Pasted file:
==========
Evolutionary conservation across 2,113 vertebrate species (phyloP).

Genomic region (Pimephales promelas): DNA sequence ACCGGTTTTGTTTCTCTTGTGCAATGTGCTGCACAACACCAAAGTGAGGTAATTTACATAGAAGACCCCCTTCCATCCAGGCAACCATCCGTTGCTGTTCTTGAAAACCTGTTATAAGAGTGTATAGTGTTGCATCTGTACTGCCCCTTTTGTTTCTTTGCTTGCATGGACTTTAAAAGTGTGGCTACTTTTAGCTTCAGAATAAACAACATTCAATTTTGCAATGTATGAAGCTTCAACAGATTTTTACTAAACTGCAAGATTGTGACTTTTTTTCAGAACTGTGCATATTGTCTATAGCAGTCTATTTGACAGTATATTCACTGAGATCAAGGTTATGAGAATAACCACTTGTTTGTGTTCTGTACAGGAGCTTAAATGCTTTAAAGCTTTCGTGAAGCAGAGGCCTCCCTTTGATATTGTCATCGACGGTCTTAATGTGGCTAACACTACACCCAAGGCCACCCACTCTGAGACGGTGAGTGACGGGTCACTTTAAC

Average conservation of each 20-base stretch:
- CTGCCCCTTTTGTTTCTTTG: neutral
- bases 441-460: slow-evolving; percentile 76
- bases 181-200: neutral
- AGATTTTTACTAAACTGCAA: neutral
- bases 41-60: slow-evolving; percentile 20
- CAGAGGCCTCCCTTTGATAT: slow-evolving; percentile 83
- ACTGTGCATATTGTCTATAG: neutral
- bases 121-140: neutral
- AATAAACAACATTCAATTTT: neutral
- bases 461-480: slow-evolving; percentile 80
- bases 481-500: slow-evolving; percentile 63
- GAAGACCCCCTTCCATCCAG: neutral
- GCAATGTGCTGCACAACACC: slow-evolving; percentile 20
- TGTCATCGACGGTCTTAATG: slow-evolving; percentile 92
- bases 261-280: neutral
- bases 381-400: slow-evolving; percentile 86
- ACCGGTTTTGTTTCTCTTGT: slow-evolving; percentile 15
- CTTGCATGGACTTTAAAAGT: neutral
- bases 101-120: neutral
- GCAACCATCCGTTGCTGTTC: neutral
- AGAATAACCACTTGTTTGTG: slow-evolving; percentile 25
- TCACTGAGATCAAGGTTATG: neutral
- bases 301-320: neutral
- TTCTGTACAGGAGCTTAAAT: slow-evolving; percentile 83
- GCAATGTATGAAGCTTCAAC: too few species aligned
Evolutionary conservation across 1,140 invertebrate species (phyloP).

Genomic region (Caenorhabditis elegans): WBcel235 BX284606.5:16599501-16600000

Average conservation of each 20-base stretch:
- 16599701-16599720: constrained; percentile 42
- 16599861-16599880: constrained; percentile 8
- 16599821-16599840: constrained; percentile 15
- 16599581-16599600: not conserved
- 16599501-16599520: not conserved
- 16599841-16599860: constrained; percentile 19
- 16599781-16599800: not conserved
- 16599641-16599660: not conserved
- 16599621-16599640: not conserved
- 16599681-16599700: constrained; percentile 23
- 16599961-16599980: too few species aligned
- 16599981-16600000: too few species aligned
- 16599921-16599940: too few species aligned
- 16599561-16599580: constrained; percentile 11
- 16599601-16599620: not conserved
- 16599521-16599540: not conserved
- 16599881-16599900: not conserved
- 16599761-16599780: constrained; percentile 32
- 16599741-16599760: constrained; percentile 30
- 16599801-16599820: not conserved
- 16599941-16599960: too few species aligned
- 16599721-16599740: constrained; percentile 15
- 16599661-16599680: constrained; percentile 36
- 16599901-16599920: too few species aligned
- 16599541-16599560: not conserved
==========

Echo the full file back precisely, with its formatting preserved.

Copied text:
Evolutionary conservation across 2,113 vertebrate species (phyloP).

Genomic region (Pimephales promelas): DNA sequence ACCGGTTTTGTTTCTCTTGTGCAATGTGCTGCACAACACCAAAGTGAGGTAATTTACATAGAAGACCCCCTTCCATCCAGGCAACCATCCGTTGCTGTTCTTGAAAACCTGTTATAAGAGTGTATAGTGTTGCATCTGTACTGCCCCTTTTGTTTCTTTGCTTGCATGGACTTTAAAAGTGTGGCTACTTTTAGCTTCAGAATAAACAACATTCAATTTTGCAATGTATGAAGCTTCAACAGATTTTTACTAAACTGCAAGATTGTGACTTTTTTTCAGAACTGTGCATATTGTCTATAGCAGTCTATTTGACAGTATATTCACTGAGATCAAGGTTATGAGAATAACCACTTGTTTGTGTTCTGTACAGGAGCTTAAATGCTTTAAAGCTTTCGTGAAGCAGAGGCCTCCCTTTGATATTGTCATCGACGGTCTTAATGTGGCTAACACTACACCCAAGGCCACCCACTCTGAGACGGTGAGTGACGGGTCACTTTAAC

Average conservation of each 20-base stretch:
- CTGCCCCTTTTGTTTCTTTG: neutral
- bases 441-460: slow-evolving; percentile 76
- bases 181-200: neutral
- AGATTTTTACTAAACTGCAA: neutral
- bases 41-60: slow-evolving; percentile 20
- CAGAGGCCTCCCTTTGATAT: slow-evolving; percentile 83
- ACTGTGCATATTGTCTATAG: neutral
- bases 121-140: neutral
- AATAAACAACATTCAATTTT: neutral
- bases 461-480: slow-evolving; percentile 80
- bases 481-500: slow-evolving; percentile 63
- GAAGACCCCCTTCCATCCAG: neutral
- GCAATGTGCTGCACAACACC: slow-evolving; percentile 20
- TGTCATCGACGGTCTTAATG: slow-evolving; percentile 92
- bases 261-280: neutral
- bases 381-400: slow-evolving; percentile 86
- ACCGGTTTTGTTTCTCTTGT: slow-evolving; percentile 15
- CTTGCATGGACTTTAAAAGT: neutral
- bases 101-120: neutral
- GCAACCATCCGTTGCTGTTC: neutral
- AGAATAACCACTTGTTTGTG: slow-evolving; percentile 25
- TCACTGAGATCAAGGTTATG: neutral
- bases 301-320: neutral
- TTCTGTACAGGAGCTTAAAT: slow-evolving; percentile 83
- GCAATGTATGAAGCTTCAAC: too few species aligned
Evolutionary conservation across 1,140 invertebrate species (phyloP).

Genomic region (Caenorhabditis elegans): WBcel235 BX284606.5:16599501-16600000

Average conservation of each 20-base stretch:
- 16599701-16599720: constrained; percentile 42
- 16599861-16599880: constrained; percentile 8
- 16599821-16599840: constrained; percentile 15
- 16599581-16599600: not conserved
- 16599501-16599520: not conserved
- 16599841-16599860: constrained; percentile 19
- 16599781-16599800: not conserved
- 16599641-16599660: not conserved
- 16599621-16599640: not conserved
- 16599681-16599700: constrained; percentile 23
- 16599961-16599980: too few species aligned
- 16599981-16600000: too few species aligned
- 16599921-16599940: too few species aligned
- 16599561-16599580: constrained; percentile 11
- 16599601-16599620: not conserved
- 16599521-16599540: not conserved
- 16599881-16599900: not conserved
- 16599761-16599780: constrained; percentile 32
- 16599741-16599760: constrained; percentile 30
- 16599801-16599820: not conserved
- 16599941-16599960: too few species aligned
- 16599721-16599740: constrained; percentile 15
- 16599661-16599680: constrained; percentile 36
- 16599901-16599920: too few species aligned
- 16599541-16599560: not conserved